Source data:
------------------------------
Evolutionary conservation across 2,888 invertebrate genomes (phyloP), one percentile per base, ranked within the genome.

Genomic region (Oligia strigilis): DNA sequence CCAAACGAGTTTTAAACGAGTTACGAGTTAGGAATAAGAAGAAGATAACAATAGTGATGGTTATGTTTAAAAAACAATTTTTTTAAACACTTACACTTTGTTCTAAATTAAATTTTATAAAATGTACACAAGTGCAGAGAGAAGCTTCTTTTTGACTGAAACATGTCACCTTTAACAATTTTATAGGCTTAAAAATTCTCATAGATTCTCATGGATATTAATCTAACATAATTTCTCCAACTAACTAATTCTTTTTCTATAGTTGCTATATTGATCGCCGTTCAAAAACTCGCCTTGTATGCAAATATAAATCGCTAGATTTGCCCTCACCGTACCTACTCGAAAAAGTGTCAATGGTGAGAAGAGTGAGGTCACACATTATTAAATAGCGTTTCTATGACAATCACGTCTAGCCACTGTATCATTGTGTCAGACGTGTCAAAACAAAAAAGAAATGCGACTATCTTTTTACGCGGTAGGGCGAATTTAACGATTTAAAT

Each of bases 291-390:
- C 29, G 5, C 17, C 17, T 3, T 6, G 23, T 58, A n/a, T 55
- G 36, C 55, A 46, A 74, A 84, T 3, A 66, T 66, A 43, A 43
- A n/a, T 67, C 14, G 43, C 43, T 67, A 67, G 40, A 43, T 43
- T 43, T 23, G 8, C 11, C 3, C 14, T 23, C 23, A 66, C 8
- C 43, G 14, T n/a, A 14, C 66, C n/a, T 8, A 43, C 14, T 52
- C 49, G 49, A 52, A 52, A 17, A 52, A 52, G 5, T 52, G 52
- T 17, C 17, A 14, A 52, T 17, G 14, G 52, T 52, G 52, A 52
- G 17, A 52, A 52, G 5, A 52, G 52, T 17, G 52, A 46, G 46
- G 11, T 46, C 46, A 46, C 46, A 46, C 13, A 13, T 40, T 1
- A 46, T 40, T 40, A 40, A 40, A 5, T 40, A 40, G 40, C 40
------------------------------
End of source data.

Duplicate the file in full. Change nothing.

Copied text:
Evolutionary conservation across 2,888 invertebrate genomes (phyloP), one percentile per base, ranked within the genome.

Genomic region (Oligia strigilis): DNA sequence CCAAACGAGTTTTAAACGAGTTACGAGTTAGGAATAAGAAGAAGATAACAATAGTGATGGTTATGTTTAAAAAACAATTTTTTTAAACACTTACACTTTGTTCTAAATTAAATTTTATAAAATGTACACAAGTGCAGAGAGAAGCTTCTTTTTGACTGAAACATGTCACCTTTAACAATTTTATAGGCTTAAAAATTCTCATAGATTCTCATGGATATTAATCTAACATAATTTCTCCAACTAACTAATTCTTTTTCTATAGTTGCTATATTGATCGCCGTTCAAAAACTCGCCTTGTATGCAAATATAAATCGCTAGATTTGCCCTCACCGTACCTACTCGAAAAAGTGTCAATGGTGAGAAGAGTGAGGTCACACATTATTAAATAGCGTTTCTATGACAATCACGTCTAGCCACTGTATCATTGTGTCAGACGTGTCAAAACAAAAAAGAAATGCGACTATCTTTTTACGCGGTAGGGCGAATTTAACGATTTAAAT

Each of bases 291-390:
- C 29, G 5, C 17, C 17, T 3, T 6, G 23, T 58, A n/a, T 55
- G 36, C 55, A 46, A 74, A 84, T 3, A 66, T 66, A 43, A 43
- A n/a, T 67, C 14, G 43, C 43, T 67, A 67, G 40, A 43, T 43
- T 43, T 23, G 8, C 11, C 3, C 14, T 23, C 23, A 66, C 8
- C 43, G 14, T n/a, A 14, C 66, C n/a, T 8, A 43, C 14, T 52
- C 49, G 49, A 52, A 52, A 17, A 52, A 52, G 5, T 52, G 52
- T 17, C 17, A 14, A 52, T 17, G 14, G 52, T 52, G 52, A 52
- G 17, A 52, A 52, G 5, A 52, G 52, T 17, G 52, A 46, G 46
- G 11, T 46, C 46, A 46, C 46, A 46, C 13, A 13, T 40, T 1
- A 46, T 40, T 40, A 40, A 40, A 5, T 40, A 40, G 40, C 40